This article was originally published in Radcom, vol.92 No.7 July 2016 p.72-73.
The staff and students of Derby High School, Bury, and its partner primary schools, had been preparing for their amateur radio contact with Tim Peake for months – researching the work of astronauts and learning about the science behind space exploration.
The assembly hall was full of excitement on the cloudy Monday afternoon in April. The show started with a ‘bang’, as ‘Isaac Newton’ (played by local actor Peter Joyce) demonstrated his famous discovery – gravity – in a practical manner, as well as how satellites can stay in orbit (the same way water stays in a bucket swung in a circle). Ciaran M0XTD from the ARISS team talked the students through the plan for making contact, including all the pieces of equipment that would allow them to both transmit and receive a radio signal from a target 400 kilometres high moving at eight kilometres per second.
Following Ciaran’s talk, the room went quiet – with just seconds to go until acquisition of signal (AOS). The students asked their questions quickly, and in the ten-minute contact window they managed to ask all twenty questions – an impressive achievement, requiring a lot of organisation!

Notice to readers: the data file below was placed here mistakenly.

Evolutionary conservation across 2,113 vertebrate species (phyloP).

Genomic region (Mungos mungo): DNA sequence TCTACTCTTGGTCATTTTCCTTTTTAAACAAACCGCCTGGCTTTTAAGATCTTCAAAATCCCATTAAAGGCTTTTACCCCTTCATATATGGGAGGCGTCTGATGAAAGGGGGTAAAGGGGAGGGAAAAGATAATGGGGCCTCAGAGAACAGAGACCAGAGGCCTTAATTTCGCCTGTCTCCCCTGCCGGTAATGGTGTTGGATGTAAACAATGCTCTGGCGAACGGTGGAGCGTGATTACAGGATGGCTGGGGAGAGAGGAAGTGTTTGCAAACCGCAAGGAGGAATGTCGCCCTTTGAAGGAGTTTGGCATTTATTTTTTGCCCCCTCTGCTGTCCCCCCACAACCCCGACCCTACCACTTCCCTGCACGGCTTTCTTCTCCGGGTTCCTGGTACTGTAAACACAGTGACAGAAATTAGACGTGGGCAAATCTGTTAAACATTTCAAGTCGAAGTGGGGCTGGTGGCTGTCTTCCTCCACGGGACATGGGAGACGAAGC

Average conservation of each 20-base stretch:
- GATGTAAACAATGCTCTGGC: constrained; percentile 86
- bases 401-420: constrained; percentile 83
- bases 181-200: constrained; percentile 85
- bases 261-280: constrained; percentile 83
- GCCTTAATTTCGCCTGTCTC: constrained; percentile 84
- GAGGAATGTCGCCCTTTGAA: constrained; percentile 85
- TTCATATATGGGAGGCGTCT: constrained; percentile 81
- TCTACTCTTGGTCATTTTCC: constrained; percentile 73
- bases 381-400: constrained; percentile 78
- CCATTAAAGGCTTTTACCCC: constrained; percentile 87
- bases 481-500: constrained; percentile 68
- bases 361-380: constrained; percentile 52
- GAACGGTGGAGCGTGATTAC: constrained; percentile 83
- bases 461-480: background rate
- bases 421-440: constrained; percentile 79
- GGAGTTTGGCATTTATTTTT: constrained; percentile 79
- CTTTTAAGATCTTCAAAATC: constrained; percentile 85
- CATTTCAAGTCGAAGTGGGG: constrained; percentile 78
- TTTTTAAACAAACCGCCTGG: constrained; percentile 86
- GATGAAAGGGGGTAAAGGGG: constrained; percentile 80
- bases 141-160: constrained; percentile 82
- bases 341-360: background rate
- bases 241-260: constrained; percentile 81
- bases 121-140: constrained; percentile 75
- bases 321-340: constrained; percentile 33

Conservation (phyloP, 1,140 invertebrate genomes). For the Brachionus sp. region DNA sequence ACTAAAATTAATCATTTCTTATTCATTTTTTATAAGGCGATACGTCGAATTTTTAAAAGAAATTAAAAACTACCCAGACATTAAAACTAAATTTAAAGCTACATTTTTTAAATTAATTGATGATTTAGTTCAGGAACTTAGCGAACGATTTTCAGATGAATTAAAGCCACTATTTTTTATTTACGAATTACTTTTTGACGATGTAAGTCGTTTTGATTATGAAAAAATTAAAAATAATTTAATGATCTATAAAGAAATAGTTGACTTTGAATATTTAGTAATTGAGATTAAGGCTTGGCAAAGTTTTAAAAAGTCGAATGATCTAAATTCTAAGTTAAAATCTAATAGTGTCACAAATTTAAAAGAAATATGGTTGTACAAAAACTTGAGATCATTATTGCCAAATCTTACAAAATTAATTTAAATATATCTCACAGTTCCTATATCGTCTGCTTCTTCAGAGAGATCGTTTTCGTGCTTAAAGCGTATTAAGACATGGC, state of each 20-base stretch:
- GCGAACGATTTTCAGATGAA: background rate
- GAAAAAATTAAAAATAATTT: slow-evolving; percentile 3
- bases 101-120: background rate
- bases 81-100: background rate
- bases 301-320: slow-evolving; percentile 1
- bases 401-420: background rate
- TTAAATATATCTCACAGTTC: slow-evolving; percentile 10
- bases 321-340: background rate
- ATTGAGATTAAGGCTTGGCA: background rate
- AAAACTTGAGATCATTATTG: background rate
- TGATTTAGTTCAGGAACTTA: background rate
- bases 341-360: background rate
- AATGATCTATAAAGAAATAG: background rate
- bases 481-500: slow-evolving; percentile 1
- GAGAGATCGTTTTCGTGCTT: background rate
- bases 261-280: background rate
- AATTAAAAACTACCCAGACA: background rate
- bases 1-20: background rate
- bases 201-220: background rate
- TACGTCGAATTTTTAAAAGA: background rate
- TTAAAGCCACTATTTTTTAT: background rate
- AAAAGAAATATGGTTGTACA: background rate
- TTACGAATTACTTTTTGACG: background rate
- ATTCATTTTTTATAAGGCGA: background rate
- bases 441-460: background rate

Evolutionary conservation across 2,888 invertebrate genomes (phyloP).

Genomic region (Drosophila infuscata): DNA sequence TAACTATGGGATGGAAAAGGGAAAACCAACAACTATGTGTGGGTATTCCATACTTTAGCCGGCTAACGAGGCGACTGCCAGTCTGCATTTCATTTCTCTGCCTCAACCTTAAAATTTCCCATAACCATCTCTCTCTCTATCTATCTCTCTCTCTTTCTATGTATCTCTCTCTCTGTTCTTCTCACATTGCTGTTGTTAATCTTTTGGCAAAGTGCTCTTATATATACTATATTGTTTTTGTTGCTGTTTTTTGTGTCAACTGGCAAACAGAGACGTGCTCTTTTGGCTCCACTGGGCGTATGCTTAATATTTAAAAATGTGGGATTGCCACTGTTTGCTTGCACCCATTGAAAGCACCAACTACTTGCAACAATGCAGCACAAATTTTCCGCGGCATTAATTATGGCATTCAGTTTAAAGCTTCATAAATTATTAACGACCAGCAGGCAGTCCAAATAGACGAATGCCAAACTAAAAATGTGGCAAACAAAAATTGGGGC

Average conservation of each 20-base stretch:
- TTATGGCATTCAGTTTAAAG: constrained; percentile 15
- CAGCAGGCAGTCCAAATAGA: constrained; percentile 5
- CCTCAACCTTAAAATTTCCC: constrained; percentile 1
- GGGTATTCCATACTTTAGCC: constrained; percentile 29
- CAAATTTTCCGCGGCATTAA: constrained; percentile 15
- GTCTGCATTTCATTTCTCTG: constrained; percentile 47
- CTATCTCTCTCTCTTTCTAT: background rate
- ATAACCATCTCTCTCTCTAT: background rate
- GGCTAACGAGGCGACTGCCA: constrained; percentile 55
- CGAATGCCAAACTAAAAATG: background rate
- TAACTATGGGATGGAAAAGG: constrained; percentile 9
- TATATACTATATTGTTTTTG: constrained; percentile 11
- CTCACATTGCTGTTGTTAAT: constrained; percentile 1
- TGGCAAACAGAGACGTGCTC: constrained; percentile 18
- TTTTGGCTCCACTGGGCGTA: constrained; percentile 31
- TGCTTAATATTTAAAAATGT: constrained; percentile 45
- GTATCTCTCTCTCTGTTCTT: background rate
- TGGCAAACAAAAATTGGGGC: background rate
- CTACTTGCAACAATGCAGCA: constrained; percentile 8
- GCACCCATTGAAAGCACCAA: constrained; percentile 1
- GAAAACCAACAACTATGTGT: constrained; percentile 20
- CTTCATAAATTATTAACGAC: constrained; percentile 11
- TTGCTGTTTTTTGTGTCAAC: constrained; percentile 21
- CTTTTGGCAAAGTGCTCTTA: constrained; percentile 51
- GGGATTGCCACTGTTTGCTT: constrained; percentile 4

Following the successful contact, the students had the chance to ask some questions of the panel – featuring Dr Helen Mason OBE, theoretical physicist from the University of Cambridge, and Jeremy Curtis, Head of Education at the UK Space Agency. One of the questions concerned exercise in space, and how it differed due to the zero-gravity environment, leading to an interesting discussion on Tim’s successful completion of the London Marathon on a space-borne treadmill the day before.
With the help of Bury Radio Society, several students had obtained their Foundation licences in advance of the contact, and even more had signed up to a special after-school Foundation course being run by the club. On the Friday prior to the contact, students had tried their hands at electronic construction – assembling Rodway medium-wave receivers provided by the Radiocommunications Foundation (RCF).
Maurice Fletcher M0TXK of Bury RS said that:
“The children were extremely well-mannered and overflowing with enthusiasm, a credit to the school. Considering they had not worked with electronic components or touched a soldering iron before, they did well. The look upon their faces was simply magic when they powered up the receiver and heard radio stations on work they had put together.”
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